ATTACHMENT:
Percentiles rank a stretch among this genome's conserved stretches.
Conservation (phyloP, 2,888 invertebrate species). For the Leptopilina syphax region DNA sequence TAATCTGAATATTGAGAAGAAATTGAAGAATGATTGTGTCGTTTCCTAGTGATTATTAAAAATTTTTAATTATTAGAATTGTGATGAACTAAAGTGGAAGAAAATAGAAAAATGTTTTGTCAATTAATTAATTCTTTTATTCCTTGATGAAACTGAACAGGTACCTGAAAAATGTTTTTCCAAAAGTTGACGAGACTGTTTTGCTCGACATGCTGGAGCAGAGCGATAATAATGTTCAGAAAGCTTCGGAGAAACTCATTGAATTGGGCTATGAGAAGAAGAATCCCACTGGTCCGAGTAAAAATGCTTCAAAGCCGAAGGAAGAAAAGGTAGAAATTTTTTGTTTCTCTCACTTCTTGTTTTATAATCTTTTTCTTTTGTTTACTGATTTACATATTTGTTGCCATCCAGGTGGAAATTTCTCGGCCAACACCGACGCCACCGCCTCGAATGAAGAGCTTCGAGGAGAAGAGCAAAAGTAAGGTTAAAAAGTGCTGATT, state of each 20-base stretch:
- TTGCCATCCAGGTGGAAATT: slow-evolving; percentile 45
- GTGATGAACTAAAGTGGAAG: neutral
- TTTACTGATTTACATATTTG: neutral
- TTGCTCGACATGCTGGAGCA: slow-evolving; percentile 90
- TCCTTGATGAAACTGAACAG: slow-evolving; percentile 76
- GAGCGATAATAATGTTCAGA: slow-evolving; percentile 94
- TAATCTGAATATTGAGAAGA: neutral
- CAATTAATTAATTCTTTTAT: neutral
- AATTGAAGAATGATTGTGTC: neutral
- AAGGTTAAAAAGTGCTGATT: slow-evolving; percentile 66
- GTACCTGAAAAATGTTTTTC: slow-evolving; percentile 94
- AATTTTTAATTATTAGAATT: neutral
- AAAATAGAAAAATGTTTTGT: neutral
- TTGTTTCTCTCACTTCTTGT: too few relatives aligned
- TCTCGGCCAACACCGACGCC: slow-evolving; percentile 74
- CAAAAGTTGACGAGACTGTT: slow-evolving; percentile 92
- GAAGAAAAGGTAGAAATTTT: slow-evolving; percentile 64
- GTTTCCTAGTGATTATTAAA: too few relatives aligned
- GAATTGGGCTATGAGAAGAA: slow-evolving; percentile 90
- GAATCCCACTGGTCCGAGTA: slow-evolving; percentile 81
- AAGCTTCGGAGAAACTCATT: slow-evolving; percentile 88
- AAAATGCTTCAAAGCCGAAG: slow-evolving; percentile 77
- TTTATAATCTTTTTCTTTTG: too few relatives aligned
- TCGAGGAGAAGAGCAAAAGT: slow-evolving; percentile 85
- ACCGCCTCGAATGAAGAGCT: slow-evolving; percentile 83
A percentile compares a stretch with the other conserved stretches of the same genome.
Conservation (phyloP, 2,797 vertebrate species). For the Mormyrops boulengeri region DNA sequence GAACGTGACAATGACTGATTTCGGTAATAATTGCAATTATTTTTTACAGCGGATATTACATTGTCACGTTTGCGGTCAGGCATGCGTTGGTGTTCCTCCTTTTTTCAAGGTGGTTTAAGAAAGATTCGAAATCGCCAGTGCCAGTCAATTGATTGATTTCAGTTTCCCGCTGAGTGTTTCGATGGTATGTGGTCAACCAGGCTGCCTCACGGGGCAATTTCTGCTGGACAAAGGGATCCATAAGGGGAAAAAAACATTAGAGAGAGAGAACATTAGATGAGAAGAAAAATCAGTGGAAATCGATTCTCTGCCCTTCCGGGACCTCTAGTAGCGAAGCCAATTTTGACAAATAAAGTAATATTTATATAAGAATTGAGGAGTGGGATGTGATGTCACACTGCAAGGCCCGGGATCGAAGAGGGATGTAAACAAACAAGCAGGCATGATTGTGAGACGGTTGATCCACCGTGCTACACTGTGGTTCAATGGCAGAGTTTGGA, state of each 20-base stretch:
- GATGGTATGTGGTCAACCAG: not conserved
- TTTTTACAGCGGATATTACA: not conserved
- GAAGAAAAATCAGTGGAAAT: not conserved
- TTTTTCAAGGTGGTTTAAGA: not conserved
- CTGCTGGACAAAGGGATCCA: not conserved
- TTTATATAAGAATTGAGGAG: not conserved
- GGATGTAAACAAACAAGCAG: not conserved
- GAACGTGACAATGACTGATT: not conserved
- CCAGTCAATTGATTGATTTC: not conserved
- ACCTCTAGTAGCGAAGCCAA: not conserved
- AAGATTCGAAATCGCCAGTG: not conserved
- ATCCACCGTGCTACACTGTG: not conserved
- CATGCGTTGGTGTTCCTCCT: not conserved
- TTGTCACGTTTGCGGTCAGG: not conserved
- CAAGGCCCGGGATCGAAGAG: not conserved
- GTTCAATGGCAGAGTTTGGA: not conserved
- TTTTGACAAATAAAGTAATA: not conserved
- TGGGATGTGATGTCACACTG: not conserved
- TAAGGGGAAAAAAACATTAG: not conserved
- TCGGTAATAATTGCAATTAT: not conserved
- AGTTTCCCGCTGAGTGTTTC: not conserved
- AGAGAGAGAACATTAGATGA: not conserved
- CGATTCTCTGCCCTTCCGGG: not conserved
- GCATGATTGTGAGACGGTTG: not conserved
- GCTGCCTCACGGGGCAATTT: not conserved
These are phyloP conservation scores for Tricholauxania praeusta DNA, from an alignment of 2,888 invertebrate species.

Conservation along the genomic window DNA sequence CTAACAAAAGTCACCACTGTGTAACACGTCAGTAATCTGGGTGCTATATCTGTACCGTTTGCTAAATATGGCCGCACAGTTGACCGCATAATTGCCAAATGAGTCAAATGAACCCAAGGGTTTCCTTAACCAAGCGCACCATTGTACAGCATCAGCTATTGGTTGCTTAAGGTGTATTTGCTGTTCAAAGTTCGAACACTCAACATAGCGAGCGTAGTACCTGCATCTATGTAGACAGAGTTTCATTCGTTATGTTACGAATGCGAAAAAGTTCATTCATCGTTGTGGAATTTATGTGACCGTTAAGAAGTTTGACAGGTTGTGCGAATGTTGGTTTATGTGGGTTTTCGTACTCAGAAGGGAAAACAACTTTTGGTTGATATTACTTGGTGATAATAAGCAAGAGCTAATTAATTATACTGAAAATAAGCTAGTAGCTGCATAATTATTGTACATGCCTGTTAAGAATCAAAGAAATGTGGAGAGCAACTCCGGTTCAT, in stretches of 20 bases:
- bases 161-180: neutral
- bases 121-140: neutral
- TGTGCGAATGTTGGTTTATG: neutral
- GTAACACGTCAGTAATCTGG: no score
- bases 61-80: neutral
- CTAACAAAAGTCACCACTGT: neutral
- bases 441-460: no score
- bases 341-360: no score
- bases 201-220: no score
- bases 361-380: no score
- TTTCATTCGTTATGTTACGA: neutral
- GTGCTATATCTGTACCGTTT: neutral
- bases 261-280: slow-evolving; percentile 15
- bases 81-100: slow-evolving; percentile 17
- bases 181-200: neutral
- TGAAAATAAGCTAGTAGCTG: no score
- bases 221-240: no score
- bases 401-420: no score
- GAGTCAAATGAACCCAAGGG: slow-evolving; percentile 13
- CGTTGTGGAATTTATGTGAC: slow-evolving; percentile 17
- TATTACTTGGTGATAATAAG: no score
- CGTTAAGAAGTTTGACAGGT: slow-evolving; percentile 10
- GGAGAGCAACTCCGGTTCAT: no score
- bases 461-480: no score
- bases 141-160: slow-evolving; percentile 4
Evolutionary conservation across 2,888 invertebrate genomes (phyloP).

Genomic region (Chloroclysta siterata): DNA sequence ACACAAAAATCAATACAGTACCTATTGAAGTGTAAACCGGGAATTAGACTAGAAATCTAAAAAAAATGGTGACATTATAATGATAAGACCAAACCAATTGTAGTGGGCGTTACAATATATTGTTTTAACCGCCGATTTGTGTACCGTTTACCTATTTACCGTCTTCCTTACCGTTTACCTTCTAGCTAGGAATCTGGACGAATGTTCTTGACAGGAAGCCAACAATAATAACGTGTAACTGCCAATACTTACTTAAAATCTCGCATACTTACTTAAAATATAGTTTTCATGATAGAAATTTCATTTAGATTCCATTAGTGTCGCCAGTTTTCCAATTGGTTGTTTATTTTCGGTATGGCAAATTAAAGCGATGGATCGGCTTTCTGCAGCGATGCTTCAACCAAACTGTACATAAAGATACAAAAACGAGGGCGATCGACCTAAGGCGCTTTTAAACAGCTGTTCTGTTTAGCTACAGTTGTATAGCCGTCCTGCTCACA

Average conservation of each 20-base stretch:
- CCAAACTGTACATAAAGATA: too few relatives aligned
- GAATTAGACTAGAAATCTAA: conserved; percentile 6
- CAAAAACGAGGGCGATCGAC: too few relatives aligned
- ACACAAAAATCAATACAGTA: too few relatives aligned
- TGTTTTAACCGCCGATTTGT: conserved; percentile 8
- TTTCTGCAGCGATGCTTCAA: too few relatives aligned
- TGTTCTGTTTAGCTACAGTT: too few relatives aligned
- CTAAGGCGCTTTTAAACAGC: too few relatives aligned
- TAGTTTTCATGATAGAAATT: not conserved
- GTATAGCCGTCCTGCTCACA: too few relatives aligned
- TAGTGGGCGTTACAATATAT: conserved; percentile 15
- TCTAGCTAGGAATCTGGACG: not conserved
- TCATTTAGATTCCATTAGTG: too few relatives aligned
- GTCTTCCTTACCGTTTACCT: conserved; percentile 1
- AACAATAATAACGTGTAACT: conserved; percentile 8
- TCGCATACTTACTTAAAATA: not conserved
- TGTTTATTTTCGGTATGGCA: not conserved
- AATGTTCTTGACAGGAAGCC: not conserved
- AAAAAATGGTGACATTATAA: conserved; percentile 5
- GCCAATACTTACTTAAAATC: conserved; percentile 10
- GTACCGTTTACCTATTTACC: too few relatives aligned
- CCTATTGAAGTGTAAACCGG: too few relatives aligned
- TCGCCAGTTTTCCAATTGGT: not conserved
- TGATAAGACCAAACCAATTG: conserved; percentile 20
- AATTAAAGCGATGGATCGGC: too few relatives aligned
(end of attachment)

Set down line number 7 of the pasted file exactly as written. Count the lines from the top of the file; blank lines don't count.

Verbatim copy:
- TCCTTGATGAAACTGAACAG: slow-evolving; percentile 76